What Is TXT Record in DNS Server?
When it comes to managing domain names and their associated IP addresses, the Domain Name System (DNS) plays a crucial role. DNS servers are responsible for translating human-readable domain names into machine-readable IP addresses.
However, DNS does not only store IP address information; it can also store various other types of data. One such type is the TXT record.
Understanding the TXT Record
The TXT record, short for “text record,” is a type of DNS record that allows domain owners to add arbitrary text data to their domain’s DNS zone file. This data can be used for various purposes, including providing additional information about the domain, verifying domain ownership, and configuring email authentication protocols like SPF and DKIM.
How to Create a TXT Record
Creating a TXT record is relatively simple. It involves adding a specific set of information to your domain’s DNS settings using your domain registrar or hosting provider’s control panel or DNS management interface. Here’s how you can do it:
- Login to your domain registrar or hosting provider’s control panel.
- Navigate to the DNS management section.
- Locate the option to add a new record and select “TXT.”
- Enter the desired text data in the provided field.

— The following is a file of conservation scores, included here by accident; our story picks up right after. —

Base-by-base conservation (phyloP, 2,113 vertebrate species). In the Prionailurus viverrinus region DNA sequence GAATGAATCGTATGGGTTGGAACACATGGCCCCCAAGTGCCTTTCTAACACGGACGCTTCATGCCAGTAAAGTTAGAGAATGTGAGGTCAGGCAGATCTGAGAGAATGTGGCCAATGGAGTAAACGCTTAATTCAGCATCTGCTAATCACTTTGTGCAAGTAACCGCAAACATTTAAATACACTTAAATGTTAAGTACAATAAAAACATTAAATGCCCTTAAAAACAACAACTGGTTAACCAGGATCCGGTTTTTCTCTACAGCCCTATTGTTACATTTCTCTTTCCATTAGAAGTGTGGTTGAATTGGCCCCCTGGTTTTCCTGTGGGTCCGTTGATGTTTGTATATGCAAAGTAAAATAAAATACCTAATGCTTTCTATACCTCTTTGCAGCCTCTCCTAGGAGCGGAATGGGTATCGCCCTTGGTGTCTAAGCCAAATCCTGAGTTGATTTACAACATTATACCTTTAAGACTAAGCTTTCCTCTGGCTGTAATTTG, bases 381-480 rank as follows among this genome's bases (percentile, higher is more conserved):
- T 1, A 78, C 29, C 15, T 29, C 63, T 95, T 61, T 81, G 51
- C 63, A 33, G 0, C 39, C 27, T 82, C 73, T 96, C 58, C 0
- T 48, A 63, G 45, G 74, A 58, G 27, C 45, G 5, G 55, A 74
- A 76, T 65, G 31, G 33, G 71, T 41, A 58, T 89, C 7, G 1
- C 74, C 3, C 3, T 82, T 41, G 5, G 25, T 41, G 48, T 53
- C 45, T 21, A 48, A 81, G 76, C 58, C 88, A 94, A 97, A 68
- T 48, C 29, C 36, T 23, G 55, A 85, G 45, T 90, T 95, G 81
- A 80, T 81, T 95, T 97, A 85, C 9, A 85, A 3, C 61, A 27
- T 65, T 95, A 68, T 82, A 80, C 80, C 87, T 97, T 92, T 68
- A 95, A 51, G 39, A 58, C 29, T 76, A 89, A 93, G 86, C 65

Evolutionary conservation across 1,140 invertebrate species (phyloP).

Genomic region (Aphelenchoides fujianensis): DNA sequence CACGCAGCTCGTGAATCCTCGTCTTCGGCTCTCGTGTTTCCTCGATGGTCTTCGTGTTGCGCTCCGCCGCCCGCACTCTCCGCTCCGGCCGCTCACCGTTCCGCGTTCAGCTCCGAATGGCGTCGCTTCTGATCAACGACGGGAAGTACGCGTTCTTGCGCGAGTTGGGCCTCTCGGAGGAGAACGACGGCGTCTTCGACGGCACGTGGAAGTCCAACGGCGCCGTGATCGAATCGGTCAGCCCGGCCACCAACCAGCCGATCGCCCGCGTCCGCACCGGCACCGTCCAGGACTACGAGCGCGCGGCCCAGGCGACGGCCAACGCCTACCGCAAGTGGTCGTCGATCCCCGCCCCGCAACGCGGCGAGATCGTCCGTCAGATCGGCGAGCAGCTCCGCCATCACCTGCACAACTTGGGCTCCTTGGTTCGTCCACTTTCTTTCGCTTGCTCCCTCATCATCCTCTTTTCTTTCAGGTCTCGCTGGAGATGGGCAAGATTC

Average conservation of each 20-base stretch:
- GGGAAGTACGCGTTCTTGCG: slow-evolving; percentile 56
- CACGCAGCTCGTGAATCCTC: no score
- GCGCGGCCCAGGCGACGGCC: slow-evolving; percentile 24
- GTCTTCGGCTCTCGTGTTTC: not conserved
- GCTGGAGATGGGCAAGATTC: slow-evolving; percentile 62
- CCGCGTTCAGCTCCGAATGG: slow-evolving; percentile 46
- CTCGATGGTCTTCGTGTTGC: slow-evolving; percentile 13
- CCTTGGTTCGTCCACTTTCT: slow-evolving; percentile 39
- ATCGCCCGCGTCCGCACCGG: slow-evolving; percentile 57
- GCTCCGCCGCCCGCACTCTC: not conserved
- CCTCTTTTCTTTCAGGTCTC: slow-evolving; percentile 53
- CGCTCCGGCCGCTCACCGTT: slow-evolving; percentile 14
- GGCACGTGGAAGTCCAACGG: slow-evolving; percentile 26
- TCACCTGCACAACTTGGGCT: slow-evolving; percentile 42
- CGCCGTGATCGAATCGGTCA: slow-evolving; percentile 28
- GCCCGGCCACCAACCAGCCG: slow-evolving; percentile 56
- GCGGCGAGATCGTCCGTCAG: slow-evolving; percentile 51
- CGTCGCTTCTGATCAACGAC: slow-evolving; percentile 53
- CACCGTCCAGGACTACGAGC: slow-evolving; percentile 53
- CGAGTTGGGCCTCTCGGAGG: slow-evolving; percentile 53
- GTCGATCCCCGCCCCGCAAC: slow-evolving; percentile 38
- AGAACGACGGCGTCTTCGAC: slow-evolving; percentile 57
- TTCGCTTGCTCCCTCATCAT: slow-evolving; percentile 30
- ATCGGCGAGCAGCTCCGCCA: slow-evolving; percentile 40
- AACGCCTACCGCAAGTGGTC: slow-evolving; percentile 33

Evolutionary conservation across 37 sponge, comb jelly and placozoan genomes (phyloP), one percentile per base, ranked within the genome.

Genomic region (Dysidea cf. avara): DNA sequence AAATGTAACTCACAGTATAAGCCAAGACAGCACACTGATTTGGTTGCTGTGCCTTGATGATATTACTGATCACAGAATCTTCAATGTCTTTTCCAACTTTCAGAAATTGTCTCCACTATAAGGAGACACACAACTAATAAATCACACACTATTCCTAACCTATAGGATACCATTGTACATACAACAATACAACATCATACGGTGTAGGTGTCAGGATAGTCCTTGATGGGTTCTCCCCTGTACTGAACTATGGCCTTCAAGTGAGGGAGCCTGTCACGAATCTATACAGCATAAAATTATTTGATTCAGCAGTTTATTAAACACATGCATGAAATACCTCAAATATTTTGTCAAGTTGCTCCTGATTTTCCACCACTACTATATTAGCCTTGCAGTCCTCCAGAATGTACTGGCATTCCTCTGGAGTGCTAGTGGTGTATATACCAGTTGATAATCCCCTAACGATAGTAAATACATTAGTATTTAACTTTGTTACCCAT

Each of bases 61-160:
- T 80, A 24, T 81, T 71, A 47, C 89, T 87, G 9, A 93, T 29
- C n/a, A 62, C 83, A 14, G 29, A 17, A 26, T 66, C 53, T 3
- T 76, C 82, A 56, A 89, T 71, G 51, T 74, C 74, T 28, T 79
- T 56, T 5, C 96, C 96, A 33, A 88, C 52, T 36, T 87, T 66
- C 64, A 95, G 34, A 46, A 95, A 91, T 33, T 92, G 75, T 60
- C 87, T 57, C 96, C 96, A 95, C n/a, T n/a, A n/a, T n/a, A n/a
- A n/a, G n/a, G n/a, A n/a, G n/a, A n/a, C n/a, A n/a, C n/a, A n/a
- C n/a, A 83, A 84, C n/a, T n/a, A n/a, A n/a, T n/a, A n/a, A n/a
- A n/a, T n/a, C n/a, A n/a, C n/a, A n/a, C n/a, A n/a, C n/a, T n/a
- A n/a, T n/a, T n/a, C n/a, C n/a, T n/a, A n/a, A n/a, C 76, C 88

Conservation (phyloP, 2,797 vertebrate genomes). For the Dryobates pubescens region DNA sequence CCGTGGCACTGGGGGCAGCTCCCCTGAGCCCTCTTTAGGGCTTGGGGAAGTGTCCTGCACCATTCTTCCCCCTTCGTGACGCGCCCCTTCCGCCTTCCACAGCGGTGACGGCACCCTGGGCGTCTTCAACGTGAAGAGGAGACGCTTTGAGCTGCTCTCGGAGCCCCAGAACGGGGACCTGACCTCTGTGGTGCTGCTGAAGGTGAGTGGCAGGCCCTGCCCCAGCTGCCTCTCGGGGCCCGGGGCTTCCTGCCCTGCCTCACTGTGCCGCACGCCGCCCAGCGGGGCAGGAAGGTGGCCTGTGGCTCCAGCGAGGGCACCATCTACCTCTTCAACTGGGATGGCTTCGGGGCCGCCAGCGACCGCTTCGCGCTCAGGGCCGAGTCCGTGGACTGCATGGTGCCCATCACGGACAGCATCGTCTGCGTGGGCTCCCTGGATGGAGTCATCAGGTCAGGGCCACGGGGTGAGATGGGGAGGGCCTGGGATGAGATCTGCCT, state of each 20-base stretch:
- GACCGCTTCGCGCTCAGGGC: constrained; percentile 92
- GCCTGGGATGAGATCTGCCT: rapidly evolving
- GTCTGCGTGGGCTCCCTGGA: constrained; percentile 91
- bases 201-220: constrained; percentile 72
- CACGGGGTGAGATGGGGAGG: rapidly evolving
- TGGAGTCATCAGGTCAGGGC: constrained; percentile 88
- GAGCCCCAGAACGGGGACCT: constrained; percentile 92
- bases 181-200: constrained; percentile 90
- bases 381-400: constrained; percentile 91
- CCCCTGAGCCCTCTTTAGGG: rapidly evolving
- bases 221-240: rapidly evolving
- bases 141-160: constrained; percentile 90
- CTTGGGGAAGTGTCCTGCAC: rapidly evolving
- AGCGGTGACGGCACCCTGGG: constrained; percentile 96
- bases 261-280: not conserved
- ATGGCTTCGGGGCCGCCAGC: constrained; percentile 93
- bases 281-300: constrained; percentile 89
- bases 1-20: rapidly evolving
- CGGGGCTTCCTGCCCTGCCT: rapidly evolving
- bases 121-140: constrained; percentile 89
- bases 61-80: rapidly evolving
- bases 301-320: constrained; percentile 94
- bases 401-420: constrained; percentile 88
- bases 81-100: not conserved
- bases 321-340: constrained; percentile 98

- Save or apply the changes.
It’s important to note that when adding text data in the TXT record, certain rules must be followed. The text should be enclosed within double quotes (“”) if it contains spaces or special characters.
Additionally, each line of text should not exceed 255 characters.
Common Uses of TXT Records
Now that we know how to create a TXT record, let’s explore some common use cases for this type of DNS record:
Many online services require domain owners to verify their ownership. This often involves adding a specific TXT record to the DNS zone file, provided by the service, to prove that you have control over the domain.
Once verified, you can start using the service and enjoy its features.
TXT records are commonly used for email authentication purposes. For example, SPF (Sender Policy Framework) records help prevent email spoofing by specifying which servers are authorized to send emails on behalf of your domain.
Another example is DKIM (DomainKeys Identified Mail), which adds a digital signature to outgoing emails for validation purposes.
Domain owners can also use TXT records to provide additional information about their domains. This could include contact information, copyright notices, or even instructions for other services or humans interacting with the domain.
In summary, the TXT record is a versatile DNS record type that allows domain owners to add custom text data to their DNS zone files. It serves various purposes such as domain verification, email authentication, and providing additional information about the domain.
By understanding how to create and utilize TXT records effectively, you can enhance your domain’s functionality and security.